Intercommunal tensions between Hindus and Muslims agitate the center of England


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Several videos, filmed in Leicester since August 28, show groups of young people, often masked, claiming to be mainly Hindus and Muslims, marching through the streets to fight it out. The situation has been particularly tense in recent weeks, against a backdrop of geopolitical tensions. Despite appeals for calm from community leaders, many fear, like our Observer, that the violence will resume in the weeks to come.

Gathered outside the Jame Mosque in Leicester on Monday morning, September 19, representatives of the Hindu and Muslim communities called for calm. After several weeks of tension and violence involving Hindus and Muslims, they called « together on the instigators of hatred to leave [leur] quiet town ». At the same time, and as much false information continues to be spread by extremists on both sides, tensions have taken a geopolitical turn. The Indian and Pakistani embassies in London have both communicated on the recent events, India denouncing « violence against the Indian community« , Pakistan evoking « Islamophobic incidents« .

« Many pointed the finger at the Hindu community, but the attackers were supporters of the RSS »

Our Observer Dee Patel, who has lived in Leicester for about 15 years, fears for the future, as new tensions emerged in the region on Tuesday September 20, in front of a Hindu temple in Smethwickin the suburbs of Birmingham:

In Leicester, there have been no new outbursts in the city since Sunday [18 septembre, NDLR], and I think it will stay calm for a few days. But several voicemails that are shared in community WhatsApp loops suggest it’s not over.

On August 28, in the Belgrave district, east of Leicester. Dozens of men, some with Indian flags, parade after their team’s victory over Pakistan in the Asian Cup cricket. To cries of « death in Pakistan », the procession progresses before several individuals violently attack a man, of Sikh faith, present further.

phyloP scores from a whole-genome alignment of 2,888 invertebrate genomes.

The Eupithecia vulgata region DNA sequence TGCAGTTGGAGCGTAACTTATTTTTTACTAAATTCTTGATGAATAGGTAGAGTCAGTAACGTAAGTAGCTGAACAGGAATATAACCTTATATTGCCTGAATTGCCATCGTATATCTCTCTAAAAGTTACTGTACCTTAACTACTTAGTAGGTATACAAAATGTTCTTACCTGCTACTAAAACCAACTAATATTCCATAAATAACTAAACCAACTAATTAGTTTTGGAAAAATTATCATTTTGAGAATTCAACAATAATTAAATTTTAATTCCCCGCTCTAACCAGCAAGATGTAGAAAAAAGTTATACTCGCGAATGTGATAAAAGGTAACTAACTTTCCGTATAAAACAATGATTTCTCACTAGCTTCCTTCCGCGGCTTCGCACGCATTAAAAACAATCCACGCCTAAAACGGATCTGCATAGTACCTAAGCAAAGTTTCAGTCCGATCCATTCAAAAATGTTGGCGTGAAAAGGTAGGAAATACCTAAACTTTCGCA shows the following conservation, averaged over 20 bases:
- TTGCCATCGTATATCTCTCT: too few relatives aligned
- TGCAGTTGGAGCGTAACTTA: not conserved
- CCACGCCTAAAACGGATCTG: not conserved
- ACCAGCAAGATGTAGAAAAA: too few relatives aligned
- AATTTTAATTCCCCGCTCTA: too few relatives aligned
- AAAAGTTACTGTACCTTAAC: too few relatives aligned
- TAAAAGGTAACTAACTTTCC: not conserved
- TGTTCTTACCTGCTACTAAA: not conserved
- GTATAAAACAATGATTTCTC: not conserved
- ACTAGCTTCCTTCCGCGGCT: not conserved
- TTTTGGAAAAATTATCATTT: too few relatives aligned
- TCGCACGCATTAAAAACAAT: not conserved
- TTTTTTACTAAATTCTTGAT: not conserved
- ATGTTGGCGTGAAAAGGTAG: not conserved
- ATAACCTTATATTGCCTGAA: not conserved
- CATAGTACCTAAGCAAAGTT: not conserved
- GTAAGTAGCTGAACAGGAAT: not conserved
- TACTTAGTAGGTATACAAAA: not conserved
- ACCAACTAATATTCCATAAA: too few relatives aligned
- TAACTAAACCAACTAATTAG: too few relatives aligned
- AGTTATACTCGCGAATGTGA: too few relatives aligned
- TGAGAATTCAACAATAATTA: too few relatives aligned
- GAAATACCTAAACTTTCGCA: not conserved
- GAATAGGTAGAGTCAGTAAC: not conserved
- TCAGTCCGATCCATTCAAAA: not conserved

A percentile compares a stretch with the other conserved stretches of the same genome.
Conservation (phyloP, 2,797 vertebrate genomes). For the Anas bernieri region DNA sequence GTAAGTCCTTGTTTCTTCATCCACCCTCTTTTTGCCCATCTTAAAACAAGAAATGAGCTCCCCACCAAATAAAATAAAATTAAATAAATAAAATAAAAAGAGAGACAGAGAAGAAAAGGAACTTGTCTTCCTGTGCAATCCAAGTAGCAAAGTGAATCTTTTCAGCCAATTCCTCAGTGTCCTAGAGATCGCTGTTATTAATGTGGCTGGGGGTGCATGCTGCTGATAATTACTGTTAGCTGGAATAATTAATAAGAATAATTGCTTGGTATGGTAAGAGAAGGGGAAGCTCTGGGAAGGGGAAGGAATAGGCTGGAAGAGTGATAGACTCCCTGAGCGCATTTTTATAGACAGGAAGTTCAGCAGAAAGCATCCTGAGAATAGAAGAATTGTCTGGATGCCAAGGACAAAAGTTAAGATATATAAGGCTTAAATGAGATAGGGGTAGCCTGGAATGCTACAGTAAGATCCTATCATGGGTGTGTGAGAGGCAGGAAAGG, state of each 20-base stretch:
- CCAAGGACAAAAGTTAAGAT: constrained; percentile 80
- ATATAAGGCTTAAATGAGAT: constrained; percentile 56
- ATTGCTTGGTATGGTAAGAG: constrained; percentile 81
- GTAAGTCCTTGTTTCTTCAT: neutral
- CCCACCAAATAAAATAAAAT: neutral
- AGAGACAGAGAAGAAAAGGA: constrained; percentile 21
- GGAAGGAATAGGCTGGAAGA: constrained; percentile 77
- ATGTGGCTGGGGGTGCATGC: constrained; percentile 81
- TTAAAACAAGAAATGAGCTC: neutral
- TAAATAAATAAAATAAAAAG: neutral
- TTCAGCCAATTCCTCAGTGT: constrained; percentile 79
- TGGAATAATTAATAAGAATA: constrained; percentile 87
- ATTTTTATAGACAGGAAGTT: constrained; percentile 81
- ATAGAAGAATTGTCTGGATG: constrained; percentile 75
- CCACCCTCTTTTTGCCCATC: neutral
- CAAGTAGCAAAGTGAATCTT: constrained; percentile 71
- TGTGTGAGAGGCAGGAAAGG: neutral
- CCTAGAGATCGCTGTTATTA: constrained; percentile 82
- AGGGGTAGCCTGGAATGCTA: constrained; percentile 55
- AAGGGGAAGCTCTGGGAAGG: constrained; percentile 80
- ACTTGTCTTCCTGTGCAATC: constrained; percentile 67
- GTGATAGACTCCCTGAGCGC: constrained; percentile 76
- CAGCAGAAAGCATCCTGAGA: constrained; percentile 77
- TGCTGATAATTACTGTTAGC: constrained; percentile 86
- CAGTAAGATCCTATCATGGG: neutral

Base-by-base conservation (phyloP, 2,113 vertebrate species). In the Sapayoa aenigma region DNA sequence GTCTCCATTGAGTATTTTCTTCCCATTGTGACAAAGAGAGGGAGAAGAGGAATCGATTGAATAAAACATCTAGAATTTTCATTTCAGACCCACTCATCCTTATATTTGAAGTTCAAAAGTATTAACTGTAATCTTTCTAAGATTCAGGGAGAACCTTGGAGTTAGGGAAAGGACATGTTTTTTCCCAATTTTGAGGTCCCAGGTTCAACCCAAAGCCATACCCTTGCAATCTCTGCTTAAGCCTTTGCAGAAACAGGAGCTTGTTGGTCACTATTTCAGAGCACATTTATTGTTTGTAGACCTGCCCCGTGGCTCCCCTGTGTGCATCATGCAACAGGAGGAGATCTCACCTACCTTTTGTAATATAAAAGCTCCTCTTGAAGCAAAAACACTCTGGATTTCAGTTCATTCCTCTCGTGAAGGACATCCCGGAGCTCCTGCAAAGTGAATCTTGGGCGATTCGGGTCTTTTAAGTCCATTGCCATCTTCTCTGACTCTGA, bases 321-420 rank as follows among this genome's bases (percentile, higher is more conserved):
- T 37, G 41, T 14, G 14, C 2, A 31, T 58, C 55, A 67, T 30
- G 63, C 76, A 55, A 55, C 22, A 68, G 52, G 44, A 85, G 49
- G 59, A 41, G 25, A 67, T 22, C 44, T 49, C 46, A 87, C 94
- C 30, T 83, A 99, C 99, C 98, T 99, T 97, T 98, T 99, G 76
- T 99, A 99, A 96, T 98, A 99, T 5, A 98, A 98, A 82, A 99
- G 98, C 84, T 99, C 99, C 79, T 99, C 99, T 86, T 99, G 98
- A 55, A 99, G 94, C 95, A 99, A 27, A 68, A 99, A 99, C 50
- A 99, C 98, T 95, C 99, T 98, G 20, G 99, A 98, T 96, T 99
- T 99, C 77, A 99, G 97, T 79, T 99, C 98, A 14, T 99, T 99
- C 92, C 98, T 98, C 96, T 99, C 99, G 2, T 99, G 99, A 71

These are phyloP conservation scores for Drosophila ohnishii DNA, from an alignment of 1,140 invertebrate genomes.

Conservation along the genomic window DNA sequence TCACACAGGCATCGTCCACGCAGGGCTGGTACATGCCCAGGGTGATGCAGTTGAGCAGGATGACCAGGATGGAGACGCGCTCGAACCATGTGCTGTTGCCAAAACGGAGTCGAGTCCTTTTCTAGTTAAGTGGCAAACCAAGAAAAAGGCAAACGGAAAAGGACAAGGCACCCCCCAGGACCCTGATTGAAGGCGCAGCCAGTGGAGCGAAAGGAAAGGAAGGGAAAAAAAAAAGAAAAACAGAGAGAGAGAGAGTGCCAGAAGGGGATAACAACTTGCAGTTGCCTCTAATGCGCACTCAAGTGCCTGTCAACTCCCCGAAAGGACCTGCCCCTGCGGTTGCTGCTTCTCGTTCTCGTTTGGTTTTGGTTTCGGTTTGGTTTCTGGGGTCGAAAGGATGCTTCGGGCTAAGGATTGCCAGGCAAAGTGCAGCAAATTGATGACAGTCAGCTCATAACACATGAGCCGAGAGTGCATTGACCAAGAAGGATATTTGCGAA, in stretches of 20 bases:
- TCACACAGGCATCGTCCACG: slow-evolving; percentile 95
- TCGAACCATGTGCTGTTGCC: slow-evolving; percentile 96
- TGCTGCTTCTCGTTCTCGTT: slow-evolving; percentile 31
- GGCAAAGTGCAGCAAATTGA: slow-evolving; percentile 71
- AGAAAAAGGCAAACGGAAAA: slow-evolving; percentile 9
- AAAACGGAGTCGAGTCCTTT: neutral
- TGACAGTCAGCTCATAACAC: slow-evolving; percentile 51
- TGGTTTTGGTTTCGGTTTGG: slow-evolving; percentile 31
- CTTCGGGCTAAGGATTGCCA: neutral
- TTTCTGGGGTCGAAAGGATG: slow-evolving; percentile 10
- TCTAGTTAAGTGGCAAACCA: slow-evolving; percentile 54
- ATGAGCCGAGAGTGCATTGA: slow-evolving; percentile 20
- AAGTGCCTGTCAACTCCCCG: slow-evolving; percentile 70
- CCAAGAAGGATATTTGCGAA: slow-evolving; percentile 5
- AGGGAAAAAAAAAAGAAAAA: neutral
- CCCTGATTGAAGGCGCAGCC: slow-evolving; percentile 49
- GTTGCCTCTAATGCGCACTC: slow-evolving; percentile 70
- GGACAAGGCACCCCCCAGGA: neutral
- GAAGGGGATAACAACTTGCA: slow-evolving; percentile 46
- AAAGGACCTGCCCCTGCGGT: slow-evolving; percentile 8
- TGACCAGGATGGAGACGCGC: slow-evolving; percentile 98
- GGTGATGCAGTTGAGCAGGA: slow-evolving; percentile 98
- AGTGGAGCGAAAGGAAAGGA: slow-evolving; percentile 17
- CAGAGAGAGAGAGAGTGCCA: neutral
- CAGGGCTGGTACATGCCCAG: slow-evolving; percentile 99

The procession is surrounded by a few police officers, probably too few to manage the overflows. ©@SAMRIReports


This episode is presented as the starting point of the community tensions that rock the Midlands city, presented by many as an opposition between the Hindu and Muslim communities.

Our Observer contests this view:

Leicester is a relatively mixed city. Unlike others, people live together here, Muslims, Hindus. There’s never been a problem for the last fifty years [depuis la première vague d’immigration indienne, NDLR]. The first problems took place last May, when a teenager was attacked by about thirty individuals. Many pointed the finger at the Hindu community, but the attackers were RSS supporters.

The RSS, for « Rashtriya Swayamsevak Sangh » is an ultra-nationalist Hindu paramilitary group, which included, for example, the assassin of Gandhi.

Extremists involved

Following the events of August 28 and despite a few sporadic incidents, calm seemed to have returned to the city.

The situation really escalated on Saturday September 17, with an undeclared march of young Hindu extremists.

Hundreds of young men, mostly masked and hooded, gathered in east Leicester.
Hundreds of young men, mostly masked and hooded, gathered in east Leicester. © @Majstar7

The procession went to the east of the city, in a predominantly Muslim residential area. The demonstrators, some of them from London, chanted “Jai Shri Ram”: a Hindu slogan which means “Glory to the God Ram” and has become synonymous with anti-Muslim hatred in India.

The slogan “Jai Shri Ram”, repeated in Leicester on September 17, was chanted by members of the RSS during attacks by protesters opposed to the reform of Indian citizenship in 2020.


Mobilized to secure the Queen’s funeral, the police were outnumbered on Saturday September 17 to try to prevent violence, like here on Green Lane Road.


A counter-demonstration by members of the Muslim community then took place.

Separated from the Hindu extremists by the police, some counter-protesters were also armed with sticks (in red here).
Separated from the Hindu extremists by the police, some counter-protesters were also armed with sticks (in red here). © @Majstar7

Later in the evening, the counter-protesters continued to face the Hindu extremist motorcade, still separated by police cordons. Several projectiles, such as glass bottles, were launched in particular.

Dee Patel explains the rest of the evening:

The counter-demonstrators were joined in the evening by young people who had come to fight, young people who wanted to fight. Many of them came from Birmingham. And there were stupid outbursts, with damage to a Hindu templeor broken car windows.

Two protesters burn a Hindu flag, while other videos show a protester tearing down another flag in front of the temple.
Two protesters burn a Hindu flag, while other videos show a protester tearing down another flag in front of the temple. © @SarahLGates1

RSS supporters will return. Many thought the tensions were related to cricket, so they did not mobilize. But now they have understood and will mobilize in the future: it is not a cricket problem but a RSS problem.

On Wednesday September 21, Leicestershire Police announced that 47 people had been arrested since the beginning of tensions at the end of August.



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